The first legal challenge to the "don't ask, don't tell, don't pursue" policy was filed in March 1994 by the AMERICAN CIVIL LIBERTIES UNION and the Lambda Legal Defense and Education Fund. Six service members who had declared their homosexuality filed suit in the U.S. District Court for the Eastern District of New York, asking for injunctive relief and a declaration that the policy was unconstitutional. The case was heard by Judge Eugene H. Nickerson who issued orders on April 4, 1994, and June 3, 1994, enjoining the Army from pursuing discharge proceedings against the plaintiffs. Nickerson based his decision on the plaintiffs' showing that they would suffer irreparable harm if the INJUNCTION were not granted and that the case involved "sufficiently serious questions" that would warrant its going forward for a decision on its merits.
The U.S. Court of Appeals for the Second Circuit found that Nickerson had used an incorrect standard in determining whether the injunction should be granted. It held that in a case such as this, where an injunction is sought against a "government action taken in the public interest pursuant to a statutory or regulatory scheme," a more rigorous showing that the case has a "likelihood of success" must be made (Ablev. United States, 44 F.3d 128  [per curiam]). The court allowed the injunctions to stand but remanded the case to the district court for a decision on the plaintiffs' constitutional claims within three months.
On March 30, 1995, Judge Nickerson delivered the decision the plaintiffs had hoped for. He held that the "don't ask, don't tell, don't pursue" policy violated the First and Fifth Amendments, and enjoined the government from enforcing the policy against the plaintiffs (Able, 880 F. Supp. 968 [E.D.N.Y.]). The court found that the FIRST AMENDMENT prohibits a restraint on the right of a serviceperson to declare his or her homosexuality. According to the court, "Plaintiffs have done no more than acknowledge who they are, that is, their status. The speech at issue in this case implicates the First Amendment value of promoting individual dignity and integrity and thus is protected by the First Amendment from efforts to prohibit it because of its content." The court further found that to regulate speech content, even in the military context, the government must show a "compelling interest" and prove that it has chosen the "least restrictive means" to further that interest. Nickerson criticized the legal hairsplitting in the policy directives, which purported to differentiate between a homosexual "orientation" and a homosexual "propensity." Once a member of the armed services has admitted or acknowledged being a homosexual, he or she has only a "hypothetical" chance of escaping discharge. "Thus, the policy treats a statement of homosexual orientation as proof of the case," said Nickerson. "Once such a statement is made, the speaker is judged guilty until proven innocent of committing misconduct the government considers so threatening to the military mission that a member may be discharged for it. This seems to the court a rather draconian consequence of merely admitting to an orientation that Congress has determined to be innocuous."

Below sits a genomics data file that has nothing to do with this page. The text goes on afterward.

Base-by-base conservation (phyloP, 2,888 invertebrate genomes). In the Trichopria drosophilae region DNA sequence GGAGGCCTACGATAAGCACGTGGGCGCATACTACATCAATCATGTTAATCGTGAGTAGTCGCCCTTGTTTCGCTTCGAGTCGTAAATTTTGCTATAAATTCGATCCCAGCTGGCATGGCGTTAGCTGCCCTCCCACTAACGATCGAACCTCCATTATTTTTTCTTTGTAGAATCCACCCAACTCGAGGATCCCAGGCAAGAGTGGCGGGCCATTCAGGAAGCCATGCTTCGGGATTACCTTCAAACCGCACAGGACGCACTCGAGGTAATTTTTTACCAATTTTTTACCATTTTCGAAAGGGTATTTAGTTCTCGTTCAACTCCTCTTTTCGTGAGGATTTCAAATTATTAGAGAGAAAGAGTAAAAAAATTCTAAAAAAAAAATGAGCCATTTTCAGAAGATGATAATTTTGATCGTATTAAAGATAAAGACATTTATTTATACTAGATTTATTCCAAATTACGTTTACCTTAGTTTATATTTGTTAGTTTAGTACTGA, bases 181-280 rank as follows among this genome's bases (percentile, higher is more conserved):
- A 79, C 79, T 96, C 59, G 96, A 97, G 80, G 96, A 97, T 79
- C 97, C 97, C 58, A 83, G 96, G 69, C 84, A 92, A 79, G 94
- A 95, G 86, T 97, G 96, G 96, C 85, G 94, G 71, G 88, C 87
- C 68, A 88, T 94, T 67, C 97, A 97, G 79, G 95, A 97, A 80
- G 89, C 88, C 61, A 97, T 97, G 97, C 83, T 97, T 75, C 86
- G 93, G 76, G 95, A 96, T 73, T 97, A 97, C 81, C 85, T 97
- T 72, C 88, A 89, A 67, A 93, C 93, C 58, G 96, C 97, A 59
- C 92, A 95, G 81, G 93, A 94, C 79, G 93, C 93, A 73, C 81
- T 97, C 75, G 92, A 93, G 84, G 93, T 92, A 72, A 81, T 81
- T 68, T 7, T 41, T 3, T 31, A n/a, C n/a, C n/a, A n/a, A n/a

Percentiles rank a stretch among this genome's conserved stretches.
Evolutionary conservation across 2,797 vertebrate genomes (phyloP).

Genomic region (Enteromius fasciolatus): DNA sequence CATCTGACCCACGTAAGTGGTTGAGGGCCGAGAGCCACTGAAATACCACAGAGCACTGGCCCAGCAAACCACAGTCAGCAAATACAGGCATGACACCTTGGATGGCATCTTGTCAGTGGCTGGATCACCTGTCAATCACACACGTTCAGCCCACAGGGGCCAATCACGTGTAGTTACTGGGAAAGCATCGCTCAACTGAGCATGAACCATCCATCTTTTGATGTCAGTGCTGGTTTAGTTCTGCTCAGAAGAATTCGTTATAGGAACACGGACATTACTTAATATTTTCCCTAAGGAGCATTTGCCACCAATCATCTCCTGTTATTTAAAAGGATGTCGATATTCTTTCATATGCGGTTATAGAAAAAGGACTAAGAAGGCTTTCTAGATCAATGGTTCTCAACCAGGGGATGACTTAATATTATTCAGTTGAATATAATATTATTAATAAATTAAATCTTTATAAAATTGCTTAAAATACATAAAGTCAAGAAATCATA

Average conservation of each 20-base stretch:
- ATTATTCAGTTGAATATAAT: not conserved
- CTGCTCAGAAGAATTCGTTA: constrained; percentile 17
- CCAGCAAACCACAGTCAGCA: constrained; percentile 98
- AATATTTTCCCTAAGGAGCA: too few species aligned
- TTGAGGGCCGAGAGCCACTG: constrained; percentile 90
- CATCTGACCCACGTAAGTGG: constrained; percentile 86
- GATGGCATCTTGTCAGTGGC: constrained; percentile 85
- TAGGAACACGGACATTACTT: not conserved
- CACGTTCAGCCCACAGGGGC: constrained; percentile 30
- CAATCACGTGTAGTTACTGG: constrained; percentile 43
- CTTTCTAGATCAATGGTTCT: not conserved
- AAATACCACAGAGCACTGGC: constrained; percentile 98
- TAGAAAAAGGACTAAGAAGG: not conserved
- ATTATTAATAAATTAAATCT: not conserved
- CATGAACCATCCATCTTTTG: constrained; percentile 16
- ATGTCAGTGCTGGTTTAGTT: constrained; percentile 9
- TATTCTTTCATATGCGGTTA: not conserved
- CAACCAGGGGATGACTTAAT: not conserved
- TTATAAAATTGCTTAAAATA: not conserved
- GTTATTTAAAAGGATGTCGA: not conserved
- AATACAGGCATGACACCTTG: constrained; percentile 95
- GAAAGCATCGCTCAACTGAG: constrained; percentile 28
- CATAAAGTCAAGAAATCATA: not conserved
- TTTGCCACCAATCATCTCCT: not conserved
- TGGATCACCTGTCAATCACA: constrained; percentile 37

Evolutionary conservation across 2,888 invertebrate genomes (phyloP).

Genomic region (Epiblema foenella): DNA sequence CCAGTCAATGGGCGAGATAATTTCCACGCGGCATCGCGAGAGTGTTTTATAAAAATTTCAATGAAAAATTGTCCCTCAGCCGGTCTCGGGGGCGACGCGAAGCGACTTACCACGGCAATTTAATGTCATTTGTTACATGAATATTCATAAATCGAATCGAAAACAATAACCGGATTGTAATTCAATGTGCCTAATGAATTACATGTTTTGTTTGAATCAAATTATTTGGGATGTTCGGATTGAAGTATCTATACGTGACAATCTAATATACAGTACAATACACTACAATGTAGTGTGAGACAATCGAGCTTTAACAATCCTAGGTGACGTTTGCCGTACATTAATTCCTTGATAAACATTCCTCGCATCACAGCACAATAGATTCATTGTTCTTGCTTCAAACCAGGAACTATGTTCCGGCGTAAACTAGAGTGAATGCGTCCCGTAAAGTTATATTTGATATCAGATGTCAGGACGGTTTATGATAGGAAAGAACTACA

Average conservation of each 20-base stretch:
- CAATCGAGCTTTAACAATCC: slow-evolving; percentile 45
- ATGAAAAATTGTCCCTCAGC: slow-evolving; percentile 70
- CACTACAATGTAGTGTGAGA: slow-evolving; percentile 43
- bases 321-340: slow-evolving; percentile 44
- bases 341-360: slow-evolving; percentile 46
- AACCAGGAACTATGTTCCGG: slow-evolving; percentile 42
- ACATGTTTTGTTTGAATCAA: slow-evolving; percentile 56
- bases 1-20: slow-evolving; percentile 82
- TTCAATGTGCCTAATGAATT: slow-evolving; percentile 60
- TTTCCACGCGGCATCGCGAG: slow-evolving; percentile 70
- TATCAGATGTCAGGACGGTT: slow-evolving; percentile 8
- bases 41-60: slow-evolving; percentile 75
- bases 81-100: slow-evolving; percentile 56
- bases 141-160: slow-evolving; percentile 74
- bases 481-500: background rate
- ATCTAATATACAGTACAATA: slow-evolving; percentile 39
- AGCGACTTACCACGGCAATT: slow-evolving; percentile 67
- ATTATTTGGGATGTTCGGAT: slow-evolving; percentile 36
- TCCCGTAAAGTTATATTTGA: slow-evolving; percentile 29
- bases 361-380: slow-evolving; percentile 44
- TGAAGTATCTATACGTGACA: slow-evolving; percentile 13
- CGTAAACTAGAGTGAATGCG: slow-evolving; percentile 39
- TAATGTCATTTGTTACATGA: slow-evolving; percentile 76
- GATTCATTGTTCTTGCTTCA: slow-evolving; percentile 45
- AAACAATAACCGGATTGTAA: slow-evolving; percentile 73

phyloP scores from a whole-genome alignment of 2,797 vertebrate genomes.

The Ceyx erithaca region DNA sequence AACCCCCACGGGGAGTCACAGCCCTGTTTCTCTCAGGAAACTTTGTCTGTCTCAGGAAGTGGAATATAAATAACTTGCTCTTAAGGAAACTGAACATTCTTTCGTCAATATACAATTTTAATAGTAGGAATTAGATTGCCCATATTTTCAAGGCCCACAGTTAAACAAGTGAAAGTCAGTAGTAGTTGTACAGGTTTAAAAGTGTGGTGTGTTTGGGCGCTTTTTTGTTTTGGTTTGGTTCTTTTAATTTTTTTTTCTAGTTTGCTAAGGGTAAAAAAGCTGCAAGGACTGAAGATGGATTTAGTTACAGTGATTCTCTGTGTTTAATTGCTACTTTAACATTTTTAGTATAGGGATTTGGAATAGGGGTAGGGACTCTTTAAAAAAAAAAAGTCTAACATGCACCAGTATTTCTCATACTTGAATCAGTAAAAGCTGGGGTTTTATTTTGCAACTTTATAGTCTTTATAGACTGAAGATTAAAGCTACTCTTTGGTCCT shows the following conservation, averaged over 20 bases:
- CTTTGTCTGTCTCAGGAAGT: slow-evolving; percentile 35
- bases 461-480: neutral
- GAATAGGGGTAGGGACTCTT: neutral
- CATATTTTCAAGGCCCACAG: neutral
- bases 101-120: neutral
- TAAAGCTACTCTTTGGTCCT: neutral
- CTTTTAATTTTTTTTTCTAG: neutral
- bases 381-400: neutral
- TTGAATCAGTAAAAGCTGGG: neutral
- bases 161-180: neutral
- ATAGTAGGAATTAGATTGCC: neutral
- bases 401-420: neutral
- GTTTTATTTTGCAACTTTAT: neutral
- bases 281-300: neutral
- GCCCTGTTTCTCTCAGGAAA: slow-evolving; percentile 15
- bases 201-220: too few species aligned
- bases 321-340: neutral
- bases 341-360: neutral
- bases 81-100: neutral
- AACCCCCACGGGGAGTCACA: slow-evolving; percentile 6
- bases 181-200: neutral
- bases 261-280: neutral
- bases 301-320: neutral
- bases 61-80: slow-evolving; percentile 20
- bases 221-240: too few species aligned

Turning to the government's argument that the presence of openly homosexual members would be detrimental to morale and troop cohesion, the court found that sufficient sanctions were available for dealing with "inappropriate behavior by a homosexual, whether in the closet or not." Nickerson further stated his belief that the policy may actually be detrimental to the military because "secrecy and deception invite suspicion, which in turn erodes trust, the rock on which cohesion is built." He noted that a 1993 study conducted by the RAND Corporation found that in countries that have nondiscrimination policies, "no serious problems were reported concerning the presence of homosexuals in the force."
Finally, on the Fifth Amendment equal protection question, the court found that the government had failed to show that the policy, which denied to homosexuals the same free speech rights guaranteed to heterosexuals, was "tailored to serve a substantial governmental interest." The policy therefore violated the Fifth Amendment as well as the First, and the court enjoined the government from enforcing it.
The military policy of "don't ask, don't tell" has remained intact since 1993. Despite calls for repeal of the policy and return to the former policy of excluding homosexuals from service, President GEORGE W. BUSH has not changed the policy, and EXECUTIVE BRANCH officials have stated that the administration does not plan to change the policy. The controversy has nevertheless remained heated. Commentators have noted that the ban on homosexuals does not apply to such governmental agencies as the CENTRAL INTELLIGENCE AGENCY, which often engages in quasi-military activities. Moreover, evidence suggests that during times of war in the past, the military has allowed gays to remain in the service.
Law Library - American Law and Legal InformationFree Legal Encyclopedia: Approximation of laws to AutopsyArmed Services - Military Ban On Homosexuality, The Branches Of The Armed Services, Sexual Harassment In The Armed Services